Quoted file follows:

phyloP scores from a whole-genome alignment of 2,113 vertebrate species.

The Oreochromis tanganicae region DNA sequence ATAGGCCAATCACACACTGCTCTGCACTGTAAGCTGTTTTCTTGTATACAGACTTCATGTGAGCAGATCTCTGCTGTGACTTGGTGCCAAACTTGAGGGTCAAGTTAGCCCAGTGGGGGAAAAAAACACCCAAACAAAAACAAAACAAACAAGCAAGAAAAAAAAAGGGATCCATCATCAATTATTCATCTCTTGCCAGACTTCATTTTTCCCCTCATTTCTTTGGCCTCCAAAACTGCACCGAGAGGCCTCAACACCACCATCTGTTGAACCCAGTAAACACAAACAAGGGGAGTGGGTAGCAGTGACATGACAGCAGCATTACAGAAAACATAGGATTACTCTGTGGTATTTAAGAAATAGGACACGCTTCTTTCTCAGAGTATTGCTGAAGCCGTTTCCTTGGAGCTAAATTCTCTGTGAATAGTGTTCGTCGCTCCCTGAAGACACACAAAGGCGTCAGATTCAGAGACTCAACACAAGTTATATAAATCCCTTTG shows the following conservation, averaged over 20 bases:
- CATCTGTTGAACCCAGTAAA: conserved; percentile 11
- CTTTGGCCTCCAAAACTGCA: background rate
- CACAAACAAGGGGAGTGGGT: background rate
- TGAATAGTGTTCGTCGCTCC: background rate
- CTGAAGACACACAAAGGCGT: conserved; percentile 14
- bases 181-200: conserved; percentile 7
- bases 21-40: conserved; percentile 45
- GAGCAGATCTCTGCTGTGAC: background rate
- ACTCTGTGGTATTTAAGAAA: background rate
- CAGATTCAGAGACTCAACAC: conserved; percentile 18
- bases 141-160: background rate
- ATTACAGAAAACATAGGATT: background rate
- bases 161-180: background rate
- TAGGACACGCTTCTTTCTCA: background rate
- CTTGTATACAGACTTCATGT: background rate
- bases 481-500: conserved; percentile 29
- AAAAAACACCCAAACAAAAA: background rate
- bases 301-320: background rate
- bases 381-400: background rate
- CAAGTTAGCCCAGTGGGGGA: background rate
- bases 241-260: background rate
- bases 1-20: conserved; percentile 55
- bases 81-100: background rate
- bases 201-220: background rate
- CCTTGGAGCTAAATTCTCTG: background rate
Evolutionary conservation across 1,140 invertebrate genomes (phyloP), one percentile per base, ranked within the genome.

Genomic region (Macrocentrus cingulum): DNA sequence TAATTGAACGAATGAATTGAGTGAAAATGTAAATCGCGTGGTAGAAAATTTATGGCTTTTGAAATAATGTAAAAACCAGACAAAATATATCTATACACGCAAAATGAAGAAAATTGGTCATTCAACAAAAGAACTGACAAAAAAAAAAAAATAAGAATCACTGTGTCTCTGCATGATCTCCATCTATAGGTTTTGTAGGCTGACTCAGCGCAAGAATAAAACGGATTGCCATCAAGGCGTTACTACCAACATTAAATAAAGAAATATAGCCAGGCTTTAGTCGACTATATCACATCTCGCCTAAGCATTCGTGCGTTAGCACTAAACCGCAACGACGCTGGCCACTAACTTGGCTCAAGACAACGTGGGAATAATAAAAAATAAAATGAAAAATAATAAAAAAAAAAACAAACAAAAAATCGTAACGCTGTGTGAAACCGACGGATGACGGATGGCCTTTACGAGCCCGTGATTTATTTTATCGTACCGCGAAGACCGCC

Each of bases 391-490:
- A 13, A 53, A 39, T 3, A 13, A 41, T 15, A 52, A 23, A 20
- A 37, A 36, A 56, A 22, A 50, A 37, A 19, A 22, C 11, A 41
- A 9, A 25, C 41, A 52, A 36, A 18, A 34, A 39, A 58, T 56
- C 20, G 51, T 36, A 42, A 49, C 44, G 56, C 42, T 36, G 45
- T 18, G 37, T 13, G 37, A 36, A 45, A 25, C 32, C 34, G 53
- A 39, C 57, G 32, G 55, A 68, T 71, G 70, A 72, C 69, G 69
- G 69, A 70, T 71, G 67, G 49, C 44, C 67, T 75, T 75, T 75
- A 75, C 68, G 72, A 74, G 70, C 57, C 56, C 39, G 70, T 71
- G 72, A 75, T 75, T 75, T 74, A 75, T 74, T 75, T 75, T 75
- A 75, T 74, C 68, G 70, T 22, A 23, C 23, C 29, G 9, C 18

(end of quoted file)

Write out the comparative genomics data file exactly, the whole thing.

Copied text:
phyloP scores from a whole-genome alignment of 2,113 vertebrate species.

The Oreochromis tanganicae region DNA sequence ATAGGCCAATCACACACTGCTCTGCACTGTAAGCTGTTTTCTTGTATACAGACTTCATGTGAGCAGATCTCTGCTGTGACTTGGTGCCAAACTTGAGGGTCAAGTTAGCCCAGTGGGGGAAAAAAACACCCAAACAAAAACAAAACAAACAAGCAAGAAAAAAAAAGGGATCCATCATCAATTATTCATCTCTTGCCAGACTTCATTTTTCCCCTCATTTCTTTGGCCTCCAAAACTGCACCGAGAGGCCTCAACACCACCATCTGTTGAACCCAGTAAACACAAACAAGGGGAGTGGGTAGCAGTGACATGACAGCAGCATTACAGAAAACATAGGATTACTCTGTGGTATTTAAGAAATAGGACACGCTTCTTTCTCAGAGTATTGCTGAAGCCGTTTCCTTGGAGCTAAATTCTCTGTGAATAGTGTTCGTCGCTCCCTGAAGACACACAAAGGCGTCAGATTCAGAGACTCAACACAAGTTATATAAATCCCTTTG shows the following conservation, averaged over 20 bases:
- CATCTGTTGAACCCAGTAAA: conserved; percentile 11
- CTTTGGCCTCCAAAACTGCA: background rate
- CACAAACAAGGGGAGTGGGT: background rate
- TGAATAGTGTTCGTCGCTCC: background rate
- CTGAAGACACACAAAGGCGT: conserved; percentile 14
- bases 181-200: conserved; percentile 7
- bases 21-40: conserved; percentile 45
- GAGCAGATCTCTGCTGTGAC: background rate
- ACTCTGTGGTATTTAAGAAA: background rate
- CAGATTCAGAGACTCAACAC: conserved; percentile 18
- bases 141-160: background rate
- ATTACAGAAAACATAGGATT: background rate
- bases 161-180: background rate
- TAGGACACGCTTCTTTCTCA: background rate
- CTTGTATACAGACTTCATGT: background rate
- bases 481-500: conserved; percentile 29
- AAAAAACACCCAAACAAAAA: background rate
- bases 301-320: background rate
- bases 381-400: background rate
- CAAGTTAGCCCAGTGGGGGA: background rate
- bases 241-260: background rate
- bases 1-20: conserved; percentile 55
- bases 81-100: background rate
- bases 201-220: background rate
- CCTTGGAGCTAAATTCTCTG: background rate
Evolutionary conservation across 1,140 invertebrate genomes (phyloP), one percentile per base, ranked within the genome.

Genomic region (Macrocentrus cingulum): DNA sequence TAATTGAACGAATGAATTGAGTGAAAATGTAAATCGCGTGGTAGAAAATTTATGGCTTTTGAAATAATGTAAAAACCAGACAAAATATATCTATACACGCAAAATGAAGAAAATTGGTCATTCAACAAAAGAACTGACAAAAAAAAAAAAATAAGAATCACTGTGTCTCTGCATGATCTCCATCTATAGGTTTTGTAGGCTGACTCAGCGCAAGAATAAAACGGATTGCCATCAAGGCGTTACTACCAACATTAAATAAAGAAATATAGCCAGGCTTTAGTCGACTATATCACATCTCGCCTAAGCATTCGTGCGTTAGCACTAAACCGCAACGACGCTGGCCACTAACTTGGCTCAAGACAACGTGGGAATAATAAAAAATAAAATGAAAAATAATAAAAAAAAAAACAAACAAAAAATCGTAACGCTGTGTGAAACCGACGGATGACGGATGGCCTTTACGAGCCCGTGATTTATTTTATCGTACCGCGAAGACCGCC

Each of bases 391-490:
- A 13, A 53, A 39, T 3, A 13, A 41, T 15, A 52, A 23, A 20
- A 37, A 36, A 56, A 22, A 50, A 37, A 19, A 22, C 11, A 41
- A 9, A 25, C 41, A 52, A 36, A 18, A 34, A 39, A 58, T 56
- C 20, G 51, T 36, A 42, A 49, C 44, G 56, C 42, T 36, G 45
- T 18, G 37, T 13, G 37, A 36, A 45, A 25, C 32, C 34, G 53
- A 39, C 57, G 32, G 55, A 68, T 71, G 70, A 72, C 69, G 69
- G 69, A 70, T 71, G 67, G 49, C 44, C 67, T 75, T 75, T 75
- A 75, C 68, G 72, A 74, G 70, C 57, C 56, C 39, G 70, T 71
- G 72, A 75, T 75, T 75, T 74, A 75, T 74, T 75, T 75, T 75
- A 75, T 74, C 68, G 70, T 22, A 23, C 23, C 29, G 9, C 18